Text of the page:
Page last updated at 16:42 GMT, Friday, 4 July 2008 17:42 UK

Council to recruit troubleshooter

Anti-cuts protest
Campaigners are fighting council's plans for 27 million of savings

Aberdeen City Council plans to spend 100,000 recruiting a troubleshooter to tackle problems with social work and care services.

Philip Cotterill, a local government expert from West Yorkshire, is expected to work part-time for six months.

The council said it had been instructed by Scottish ministers to bring in someone able to reform the services.

The cost of bringing Mr Cotterill to Aberdeen includes flights and accommodation.

Council leader Kate Dean said the appointment had been recommended by the social work inspection agency.

She said: "Those recommendations we have accepted. What I would say is that we will be speaking to the government and speaking to the various agencies who have suggested we take in extra staff, and asking them to consider how this is paid for."

It's not a pleasant thought given that we are making so many dramatic cutbacks to things in the city
Barney Crockett
Labour councillor

Ms Dean added it would be unwise to make permanent appointments when the council was restructuring of its departments.

Labour said the appointment indicated the desperate state of the city's finances.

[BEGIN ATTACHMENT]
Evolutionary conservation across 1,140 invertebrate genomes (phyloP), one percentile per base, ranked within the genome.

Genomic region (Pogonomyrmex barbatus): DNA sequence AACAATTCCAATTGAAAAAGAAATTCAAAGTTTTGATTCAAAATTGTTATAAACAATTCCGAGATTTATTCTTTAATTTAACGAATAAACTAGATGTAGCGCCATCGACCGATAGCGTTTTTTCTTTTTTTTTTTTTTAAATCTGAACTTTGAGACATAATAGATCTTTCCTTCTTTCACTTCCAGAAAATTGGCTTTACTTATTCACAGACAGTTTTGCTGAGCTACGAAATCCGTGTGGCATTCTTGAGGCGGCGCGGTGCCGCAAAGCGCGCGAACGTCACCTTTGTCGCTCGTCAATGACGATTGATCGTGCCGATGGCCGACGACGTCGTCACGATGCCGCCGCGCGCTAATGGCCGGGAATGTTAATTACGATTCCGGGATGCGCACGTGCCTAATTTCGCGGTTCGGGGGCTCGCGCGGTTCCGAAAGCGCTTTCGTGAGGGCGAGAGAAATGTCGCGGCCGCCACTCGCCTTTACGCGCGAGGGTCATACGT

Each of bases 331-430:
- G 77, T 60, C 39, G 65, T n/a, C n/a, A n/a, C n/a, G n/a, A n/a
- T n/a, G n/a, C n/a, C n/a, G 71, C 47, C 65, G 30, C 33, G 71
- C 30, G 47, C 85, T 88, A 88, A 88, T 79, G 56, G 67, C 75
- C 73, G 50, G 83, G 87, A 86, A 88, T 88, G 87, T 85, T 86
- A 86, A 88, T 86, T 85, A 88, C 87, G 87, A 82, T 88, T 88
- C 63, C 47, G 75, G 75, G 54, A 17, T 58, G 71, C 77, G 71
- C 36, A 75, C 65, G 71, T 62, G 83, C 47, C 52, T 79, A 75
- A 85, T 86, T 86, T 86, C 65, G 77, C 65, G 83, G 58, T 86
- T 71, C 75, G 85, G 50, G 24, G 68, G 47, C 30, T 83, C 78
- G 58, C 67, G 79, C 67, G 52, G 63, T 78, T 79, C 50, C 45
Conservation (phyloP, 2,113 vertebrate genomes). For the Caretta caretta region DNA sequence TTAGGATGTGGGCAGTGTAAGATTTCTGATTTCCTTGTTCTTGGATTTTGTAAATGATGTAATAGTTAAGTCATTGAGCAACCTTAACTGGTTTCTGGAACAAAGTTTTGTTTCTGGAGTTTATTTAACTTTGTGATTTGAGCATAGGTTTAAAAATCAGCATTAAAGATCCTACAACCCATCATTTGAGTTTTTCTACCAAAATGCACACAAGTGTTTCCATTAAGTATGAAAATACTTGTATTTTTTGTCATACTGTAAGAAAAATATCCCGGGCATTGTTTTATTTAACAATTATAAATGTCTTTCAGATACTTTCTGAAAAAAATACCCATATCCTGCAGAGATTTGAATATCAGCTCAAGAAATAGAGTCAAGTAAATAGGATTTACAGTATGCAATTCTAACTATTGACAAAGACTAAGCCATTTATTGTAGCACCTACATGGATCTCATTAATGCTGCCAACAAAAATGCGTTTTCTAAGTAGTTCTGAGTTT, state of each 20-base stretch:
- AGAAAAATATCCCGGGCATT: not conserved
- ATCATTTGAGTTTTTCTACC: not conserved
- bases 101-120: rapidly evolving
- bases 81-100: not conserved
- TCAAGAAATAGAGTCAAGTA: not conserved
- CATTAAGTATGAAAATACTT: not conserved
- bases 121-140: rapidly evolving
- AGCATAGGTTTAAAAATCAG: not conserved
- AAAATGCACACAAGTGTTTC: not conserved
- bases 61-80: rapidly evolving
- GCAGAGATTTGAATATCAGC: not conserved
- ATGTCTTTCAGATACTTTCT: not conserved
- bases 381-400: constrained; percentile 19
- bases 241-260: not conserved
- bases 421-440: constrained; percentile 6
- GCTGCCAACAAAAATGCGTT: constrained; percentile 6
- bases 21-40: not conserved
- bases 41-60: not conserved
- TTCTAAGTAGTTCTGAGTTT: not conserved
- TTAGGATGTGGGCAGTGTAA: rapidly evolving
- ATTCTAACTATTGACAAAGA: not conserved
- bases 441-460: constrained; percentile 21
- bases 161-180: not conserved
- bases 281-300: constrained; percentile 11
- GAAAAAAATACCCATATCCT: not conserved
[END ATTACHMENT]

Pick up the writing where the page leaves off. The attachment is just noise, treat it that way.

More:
The authority, run by a Liberal Democrat-SNP coalition, needs to make 27m of savings to balance its books.

Labour councillor Barney Crockett said: "I think that for any Aberdonian looking at the figures at the moment, they're sobering.

"It really does give us a shake. I think it's a reflection of the situation the city is in that we are having to contemplate such things."

Mr Crockett added: "I think he's obviously got experience, in particular experience in a place with great difficulties and possibly that's where we are forced to look at the moment.

"It's not a pleasant thought given that we are making so many dramatic cutbacks to things in the city."

A critical report from the Accounts Commission earlier this year said the council faced "extremely serious" challenges.

Mr Cotterill, a former leader of Kirklees social services department in West Yorkshire, received an OBE in 2004.

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